Swarm Trapping Update – Scout Behavior


It has been a while since I posted, but I wanted to share a little about my swarm trapping adventures for 2016 so far.  I wasn’t able to purchase packages of bees this year.  The biggest reason I didn’t buy packages is because of the price. 3 pound Packages of bees were about $120 a piece.  I really didn’t want to pay this, and ultimately decided that I was going to try to catch some swarms this year.  I don’t really understand the economics of the packaged bee market, but I remember purchasing a 20 frame fully established hive for the same price about 5 years ago. I just couldn’t bring myself to spend the same amount of money for a single 3 pound package.

WP_20160512_001I have 5 hives set out so far.  Four of them are 5 framers, and one of them is a ten frame.  I have slowly added more and more traps as I have had time and equipment to spare.  So far things are going good.  I have had a lot of activity around all of my traps, but two of them are receiving quite a bit more activity than the others.  From past experience, this kind of activity usually means a swarm will follow soon.  If you look closely at the pictures below, you can see that there are a lot of bees at the entrances of the trap.  When I first started swarm trapping, I had a hard time telling the difference between scout bees sizing up the hive and an established swarm.

If you look at the pictures you can see that there are quite a few bees and it is easy to get excited that a swarm might be in the trap. For those of you that are new to swarm trapping, I wanted to give you an idea of what to expect from scout bees, so you aren’t disappointed like I was when I started.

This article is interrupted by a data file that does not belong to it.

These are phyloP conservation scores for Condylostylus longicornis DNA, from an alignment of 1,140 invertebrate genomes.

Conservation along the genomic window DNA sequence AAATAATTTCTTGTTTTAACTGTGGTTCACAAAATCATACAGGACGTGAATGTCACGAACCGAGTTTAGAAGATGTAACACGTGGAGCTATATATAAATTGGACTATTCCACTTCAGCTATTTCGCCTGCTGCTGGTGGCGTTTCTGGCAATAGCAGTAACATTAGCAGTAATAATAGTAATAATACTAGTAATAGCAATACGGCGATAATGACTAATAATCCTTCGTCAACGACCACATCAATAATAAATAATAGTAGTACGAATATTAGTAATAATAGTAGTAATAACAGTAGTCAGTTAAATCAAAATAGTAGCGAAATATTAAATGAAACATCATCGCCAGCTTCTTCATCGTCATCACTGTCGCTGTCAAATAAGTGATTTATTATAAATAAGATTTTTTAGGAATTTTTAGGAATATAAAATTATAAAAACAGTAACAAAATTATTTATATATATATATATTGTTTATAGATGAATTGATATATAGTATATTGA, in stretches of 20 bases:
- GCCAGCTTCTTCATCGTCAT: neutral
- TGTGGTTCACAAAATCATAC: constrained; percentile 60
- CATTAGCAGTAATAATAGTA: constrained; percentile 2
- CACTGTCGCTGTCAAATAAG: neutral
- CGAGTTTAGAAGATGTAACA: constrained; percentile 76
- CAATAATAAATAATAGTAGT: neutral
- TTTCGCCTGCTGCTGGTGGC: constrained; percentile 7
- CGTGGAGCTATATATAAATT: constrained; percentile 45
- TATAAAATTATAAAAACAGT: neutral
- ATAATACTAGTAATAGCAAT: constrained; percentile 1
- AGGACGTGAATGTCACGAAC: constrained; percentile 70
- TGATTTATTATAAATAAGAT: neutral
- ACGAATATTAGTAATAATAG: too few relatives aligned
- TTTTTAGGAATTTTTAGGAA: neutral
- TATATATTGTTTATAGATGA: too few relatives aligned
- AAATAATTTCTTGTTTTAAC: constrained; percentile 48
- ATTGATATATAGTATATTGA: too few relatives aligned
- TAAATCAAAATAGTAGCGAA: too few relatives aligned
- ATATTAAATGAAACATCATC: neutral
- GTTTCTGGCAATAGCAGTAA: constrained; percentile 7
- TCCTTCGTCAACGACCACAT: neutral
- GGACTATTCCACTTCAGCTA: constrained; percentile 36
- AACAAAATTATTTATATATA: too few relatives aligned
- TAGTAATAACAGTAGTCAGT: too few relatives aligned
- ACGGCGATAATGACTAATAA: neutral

WP_20160512_17_56_01_ProDon’t be Fooled

It is sometimes hard to tell if a swarm is in a trap when there is a lot of scout activity.  The best way to tell the difference between scouting behavior, and regular entrance behavior of an established hive or swarm is to see if pollen is coming in.  Scout bees do not carry pollen into a swarm trap.  If you see pollen coming in, you have caught a swarm.  I am usually not able to get close enough to see this because I hoist my swarm traps high into a tree with rope. If you aren’t sure you’ve caught a swarm, the best thing you can do is leave them alone.

If you have a lot of scout activity at a hive it usually means that a swarm is seriously considering making your trap their home.  The last thing you want to do is pull the hive down. If you Disturb the swarm trap while the scouts are inspecting  it they might decide go somewhere else.  This is especially important when there is a lot of scout activity like in the photos above.  In the past, whenever I would see this behavior, I could accurately predict a swarm entering the box within 48 hours.

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There is a lot of work that is put in by the bees to find a new home.  It has always been fascinating to me how the bees actually choose a new home.  Especially because it appears that there is a voting process and a group decision being made as a swarm decides where to make their home.  These decisions made by the hive are complicated and not fully understood, but there have been some convincing attempts to explain the mysteries of the hive.

One of the most fascinating books that I have read that focuses on the complicated hive processes like swarming is “Honeybee Democracy” by Dr. Thomas D. Seeley.   This is an entertaining and eye opening book. Not only is there a good section on scout bees and swarming behaviors, but a lot of good information that helps beekeepers understand their bees a little better.

 

 

 

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